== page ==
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Timber REITs: How Does Rayonier’s Stock Split Affect Shareholders?

On July 25, 2011, Rayonier (RYN) announced that its board of directors approved a three-for-two stock split. On August 24, 2011, the company issued one-half additional share for each share held to shareholders of record as of August 10, 2011. As a result, RYN’s share price adjusted from $60.78 on close of August 24, 2011 to $40.52 on open of August 25, 2011 to reflect this split.

How does this split affect RYN shareholders? Technically, it doesn’t.  Assuming a shareholder owns 100 shares of RYN pre-split and 150 shares post-split; the total value of these shares remains unchanged, as does RYN’s total market capitalization (see table). Both the size of the pie and the slice of the pie held by a shareholder do not change.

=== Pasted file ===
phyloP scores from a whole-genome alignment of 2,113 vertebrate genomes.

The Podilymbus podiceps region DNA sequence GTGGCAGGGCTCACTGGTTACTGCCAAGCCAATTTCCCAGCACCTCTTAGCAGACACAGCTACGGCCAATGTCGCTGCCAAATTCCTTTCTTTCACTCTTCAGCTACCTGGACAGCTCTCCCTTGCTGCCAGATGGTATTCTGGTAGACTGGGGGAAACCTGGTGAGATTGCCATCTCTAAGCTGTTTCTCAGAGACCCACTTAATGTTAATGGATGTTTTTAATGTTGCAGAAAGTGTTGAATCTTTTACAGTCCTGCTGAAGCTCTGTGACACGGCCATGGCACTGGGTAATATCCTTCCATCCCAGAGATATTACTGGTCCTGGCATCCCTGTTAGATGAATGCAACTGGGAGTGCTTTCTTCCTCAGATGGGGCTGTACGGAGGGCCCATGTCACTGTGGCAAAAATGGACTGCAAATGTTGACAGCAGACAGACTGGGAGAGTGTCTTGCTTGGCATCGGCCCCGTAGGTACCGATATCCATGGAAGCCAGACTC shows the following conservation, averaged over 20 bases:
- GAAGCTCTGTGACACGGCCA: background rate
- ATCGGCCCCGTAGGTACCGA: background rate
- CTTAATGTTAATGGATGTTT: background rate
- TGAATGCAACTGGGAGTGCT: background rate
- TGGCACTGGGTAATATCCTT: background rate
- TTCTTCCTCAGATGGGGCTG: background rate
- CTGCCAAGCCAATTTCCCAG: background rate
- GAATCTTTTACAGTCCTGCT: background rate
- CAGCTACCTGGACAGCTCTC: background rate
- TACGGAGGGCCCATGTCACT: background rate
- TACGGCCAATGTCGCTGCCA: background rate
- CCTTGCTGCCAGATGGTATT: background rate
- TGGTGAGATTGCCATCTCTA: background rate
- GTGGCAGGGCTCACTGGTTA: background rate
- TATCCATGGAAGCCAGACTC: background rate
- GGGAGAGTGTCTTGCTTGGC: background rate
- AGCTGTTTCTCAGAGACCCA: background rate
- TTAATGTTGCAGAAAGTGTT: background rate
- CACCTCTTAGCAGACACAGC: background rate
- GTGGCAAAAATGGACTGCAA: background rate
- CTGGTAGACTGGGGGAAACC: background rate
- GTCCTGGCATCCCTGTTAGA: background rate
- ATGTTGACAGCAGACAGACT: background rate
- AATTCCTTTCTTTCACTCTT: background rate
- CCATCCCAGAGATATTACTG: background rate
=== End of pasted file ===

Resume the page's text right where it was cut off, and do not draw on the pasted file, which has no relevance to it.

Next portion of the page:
Why split? A stock split often occurs when companies have seen their share price increase to levels that look expensive relative to price levels of other companies in the sector. After the split, shares look more affordable and attractive to small investors, which can boost demand. The increased number of outstanding shares also boosts liquidity.  Year-to-date, RYN has returned 15.38% to investors, while most other timber REITs have shown negative returns. In 2010, RYN’s share price appreciated 31.74%. Post-split, RYN’s share price ($40.40) looks more in-line with its peers, like Plum Creek-PCL ($ 36.34) and Potlatch-PCH ($32.99) as of close of August 26, 2011.

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